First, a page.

Design your own clothes by making sewing patterns, but pay attention to the details.
You will need
- Pattern paper
- A broad table
- An L-square
- Measuring tape
- A paper pad
- A pen
- A French curve
- A helper (optional)
Step 1 Lay a large piece of pattern paper on a broad table. Use the L-square to draw a vertical line, A, representing the Center Front. Draw a horizontal, B, for the waistline.
Step 2 Measure from the center of the neck below the Adam’s apple to the navel. On paper, reproduce the length from the crook of the L-square up, and make a cross hatch on A for the center of the neck.
The pattern will reflect half the body of the person you’re measuring.
Step 3 Make a line from the center front point to one even with the side of the neck. Note the width and measure from the shoulder seam at the side of the neck down to the navel level.
Step 4 Reproduce this vertically, drawing the side front or C line, to the waistline, B.
If you’re measuring yourself, have someone help you so your pattern dimensions are precise.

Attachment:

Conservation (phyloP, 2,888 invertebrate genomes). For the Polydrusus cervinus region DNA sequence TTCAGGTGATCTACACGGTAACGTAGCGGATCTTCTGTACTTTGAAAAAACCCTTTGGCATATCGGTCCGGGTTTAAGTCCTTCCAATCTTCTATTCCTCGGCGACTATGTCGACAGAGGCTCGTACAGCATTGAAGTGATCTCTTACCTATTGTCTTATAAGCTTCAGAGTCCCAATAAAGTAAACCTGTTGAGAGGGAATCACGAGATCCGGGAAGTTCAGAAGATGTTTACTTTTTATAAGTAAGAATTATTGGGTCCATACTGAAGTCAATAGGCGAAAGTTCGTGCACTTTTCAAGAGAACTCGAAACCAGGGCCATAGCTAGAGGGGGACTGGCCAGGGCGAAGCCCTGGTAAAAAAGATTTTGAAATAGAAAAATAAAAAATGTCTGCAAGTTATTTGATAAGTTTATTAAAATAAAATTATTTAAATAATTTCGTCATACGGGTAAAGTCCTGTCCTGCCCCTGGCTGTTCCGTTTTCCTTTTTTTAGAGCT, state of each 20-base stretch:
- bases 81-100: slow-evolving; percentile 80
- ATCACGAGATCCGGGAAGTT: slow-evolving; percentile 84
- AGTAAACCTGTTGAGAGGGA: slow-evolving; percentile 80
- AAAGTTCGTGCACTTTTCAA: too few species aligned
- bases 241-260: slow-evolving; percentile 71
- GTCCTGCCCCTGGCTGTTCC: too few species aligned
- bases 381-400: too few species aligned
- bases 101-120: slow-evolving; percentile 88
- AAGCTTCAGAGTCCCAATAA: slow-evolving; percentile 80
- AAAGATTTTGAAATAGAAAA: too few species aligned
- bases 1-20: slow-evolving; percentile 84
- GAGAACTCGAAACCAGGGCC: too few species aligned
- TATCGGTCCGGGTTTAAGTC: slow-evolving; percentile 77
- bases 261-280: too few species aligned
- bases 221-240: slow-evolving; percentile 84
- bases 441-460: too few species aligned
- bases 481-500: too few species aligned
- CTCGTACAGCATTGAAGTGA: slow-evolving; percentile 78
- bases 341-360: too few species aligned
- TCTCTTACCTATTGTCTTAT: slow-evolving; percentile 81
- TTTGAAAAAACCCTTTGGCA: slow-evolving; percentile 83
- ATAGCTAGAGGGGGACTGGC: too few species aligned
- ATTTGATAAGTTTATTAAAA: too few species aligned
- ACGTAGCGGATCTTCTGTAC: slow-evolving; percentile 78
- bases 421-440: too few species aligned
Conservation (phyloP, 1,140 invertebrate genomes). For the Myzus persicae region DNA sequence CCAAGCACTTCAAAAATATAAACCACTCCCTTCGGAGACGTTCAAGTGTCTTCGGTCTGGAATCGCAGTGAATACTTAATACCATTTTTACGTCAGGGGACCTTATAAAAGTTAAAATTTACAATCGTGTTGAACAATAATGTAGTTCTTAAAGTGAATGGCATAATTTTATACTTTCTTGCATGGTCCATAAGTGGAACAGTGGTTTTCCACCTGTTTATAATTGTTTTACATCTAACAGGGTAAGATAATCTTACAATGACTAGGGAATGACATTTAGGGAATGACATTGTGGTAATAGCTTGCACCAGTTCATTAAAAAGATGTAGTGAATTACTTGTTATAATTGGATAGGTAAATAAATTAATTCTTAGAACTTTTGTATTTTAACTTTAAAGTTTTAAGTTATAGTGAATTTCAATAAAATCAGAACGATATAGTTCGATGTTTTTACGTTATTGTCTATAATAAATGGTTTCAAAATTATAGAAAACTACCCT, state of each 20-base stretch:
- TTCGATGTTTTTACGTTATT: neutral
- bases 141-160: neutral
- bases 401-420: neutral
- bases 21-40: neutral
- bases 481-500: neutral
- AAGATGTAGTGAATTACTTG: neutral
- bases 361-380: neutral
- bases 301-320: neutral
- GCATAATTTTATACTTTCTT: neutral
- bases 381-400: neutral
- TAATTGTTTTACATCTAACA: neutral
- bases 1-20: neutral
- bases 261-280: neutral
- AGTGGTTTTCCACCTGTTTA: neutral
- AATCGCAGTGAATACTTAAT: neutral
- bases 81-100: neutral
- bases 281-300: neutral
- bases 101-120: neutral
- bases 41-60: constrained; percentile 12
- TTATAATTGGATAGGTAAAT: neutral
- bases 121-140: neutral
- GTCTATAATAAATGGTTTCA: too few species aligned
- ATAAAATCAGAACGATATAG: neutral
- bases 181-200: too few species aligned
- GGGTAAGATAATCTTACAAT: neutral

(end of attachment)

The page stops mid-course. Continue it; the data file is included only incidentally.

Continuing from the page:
Step 5 Hold the tape from the center point to the edge of the shoulder. Mark that horizontal measurement on the pattern and make a vertical line, labeled D, indicating the shoulder edge.
Step 6 Take the distance from the navel to the edge of the shoulder to put a corresponding line from center front to D on the paper. From there, connect to the neck mark on C.
Step 7 Draw vertical Line E using the measurement from center front across the bust to the side seam. Measure the waist from center front to the side seam and mark on line B.
Make adjustments to fit the contours of the body. Add one half inch for seam allowance all around.
Step 8 Take down the length of the side seam and mark it on Line E. Find the halfway point on line B between the waist mark and Line E and connect these two points.
Step 9 Complete the outline using the French curve to connect the center neck mark on A to the side front, and side seam E to shoulder mark D. Now use the pattern on real material!
Did You Know:
In 1863, Ebeneezer Butterick creating the first graded sewing pattern.